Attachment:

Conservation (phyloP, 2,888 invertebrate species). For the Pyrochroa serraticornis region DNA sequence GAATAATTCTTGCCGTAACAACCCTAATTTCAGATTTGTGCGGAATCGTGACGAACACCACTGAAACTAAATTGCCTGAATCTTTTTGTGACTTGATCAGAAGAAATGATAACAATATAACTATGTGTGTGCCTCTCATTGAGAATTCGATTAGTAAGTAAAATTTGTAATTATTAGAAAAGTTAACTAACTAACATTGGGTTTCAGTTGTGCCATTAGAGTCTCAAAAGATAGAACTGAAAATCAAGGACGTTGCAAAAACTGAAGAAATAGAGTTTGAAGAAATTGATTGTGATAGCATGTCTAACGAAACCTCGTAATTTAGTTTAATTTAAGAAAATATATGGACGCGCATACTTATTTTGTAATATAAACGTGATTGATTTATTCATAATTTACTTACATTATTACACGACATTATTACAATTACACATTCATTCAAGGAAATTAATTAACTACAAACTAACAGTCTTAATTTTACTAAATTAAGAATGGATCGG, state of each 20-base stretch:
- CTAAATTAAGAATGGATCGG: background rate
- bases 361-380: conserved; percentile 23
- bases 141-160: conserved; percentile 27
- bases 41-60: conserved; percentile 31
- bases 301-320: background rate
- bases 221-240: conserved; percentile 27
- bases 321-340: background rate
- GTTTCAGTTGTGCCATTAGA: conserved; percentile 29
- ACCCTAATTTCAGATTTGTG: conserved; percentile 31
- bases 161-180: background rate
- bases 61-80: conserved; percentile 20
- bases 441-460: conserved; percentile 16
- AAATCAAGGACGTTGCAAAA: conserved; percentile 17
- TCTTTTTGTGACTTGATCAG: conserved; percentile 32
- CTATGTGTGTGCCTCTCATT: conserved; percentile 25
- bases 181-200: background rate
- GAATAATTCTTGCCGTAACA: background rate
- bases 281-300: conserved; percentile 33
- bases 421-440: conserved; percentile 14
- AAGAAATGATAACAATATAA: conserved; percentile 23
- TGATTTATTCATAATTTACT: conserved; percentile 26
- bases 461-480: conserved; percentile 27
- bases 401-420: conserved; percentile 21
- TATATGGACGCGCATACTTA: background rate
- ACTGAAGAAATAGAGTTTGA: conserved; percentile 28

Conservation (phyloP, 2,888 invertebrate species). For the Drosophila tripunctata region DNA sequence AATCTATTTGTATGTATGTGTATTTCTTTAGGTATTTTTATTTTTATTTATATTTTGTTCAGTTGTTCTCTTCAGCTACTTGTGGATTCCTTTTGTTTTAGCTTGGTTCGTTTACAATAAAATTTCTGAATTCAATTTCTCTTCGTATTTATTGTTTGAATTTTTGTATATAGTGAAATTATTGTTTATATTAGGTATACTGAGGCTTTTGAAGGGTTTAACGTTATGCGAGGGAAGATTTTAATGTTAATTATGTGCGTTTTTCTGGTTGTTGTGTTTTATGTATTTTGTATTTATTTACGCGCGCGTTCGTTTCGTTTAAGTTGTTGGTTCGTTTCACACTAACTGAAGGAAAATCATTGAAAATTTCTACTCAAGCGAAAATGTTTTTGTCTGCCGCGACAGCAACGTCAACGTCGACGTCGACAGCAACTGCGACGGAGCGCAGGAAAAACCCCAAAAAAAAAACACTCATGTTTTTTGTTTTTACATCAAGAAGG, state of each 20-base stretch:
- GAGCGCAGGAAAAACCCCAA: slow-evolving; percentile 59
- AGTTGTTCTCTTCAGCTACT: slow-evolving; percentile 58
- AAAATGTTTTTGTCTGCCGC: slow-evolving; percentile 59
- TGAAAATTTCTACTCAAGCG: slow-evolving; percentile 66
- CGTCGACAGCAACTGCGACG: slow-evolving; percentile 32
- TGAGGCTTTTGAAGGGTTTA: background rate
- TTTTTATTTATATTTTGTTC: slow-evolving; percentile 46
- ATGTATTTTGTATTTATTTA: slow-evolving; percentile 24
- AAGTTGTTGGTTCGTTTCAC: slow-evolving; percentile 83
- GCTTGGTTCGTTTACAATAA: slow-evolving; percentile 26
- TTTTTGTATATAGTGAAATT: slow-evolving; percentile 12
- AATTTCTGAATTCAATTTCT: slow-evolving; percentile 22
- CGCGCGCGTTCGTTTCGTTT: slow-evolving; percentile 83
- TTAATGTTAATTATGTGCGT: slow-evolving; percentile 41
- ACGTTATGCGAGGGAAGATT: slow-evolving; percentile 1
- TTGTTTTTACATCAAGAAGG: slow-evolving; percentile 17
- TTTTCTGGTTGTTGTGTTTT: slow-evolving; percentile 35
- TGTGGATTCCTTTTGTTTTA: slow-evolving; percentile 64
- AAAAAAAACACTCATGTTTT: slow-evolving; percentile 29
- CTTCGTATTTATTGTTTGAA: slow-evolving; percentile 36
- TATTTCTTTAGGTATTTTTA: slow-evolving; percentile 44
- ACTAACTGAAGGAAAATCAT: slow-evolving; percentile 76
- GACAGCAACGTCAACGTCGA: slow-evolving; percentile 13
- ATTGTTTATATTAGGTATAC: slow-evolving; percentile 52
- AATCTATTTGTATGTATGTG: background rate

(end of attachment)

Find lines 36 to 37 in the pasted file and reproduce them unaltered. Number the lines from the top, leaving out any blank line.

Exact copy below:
- AAGTTGTTGGTTCGTTTCAC: slow-evolving; percentile 83
- GCTTGGTTCGTTTACAATAA: slow-evolving; percentile 26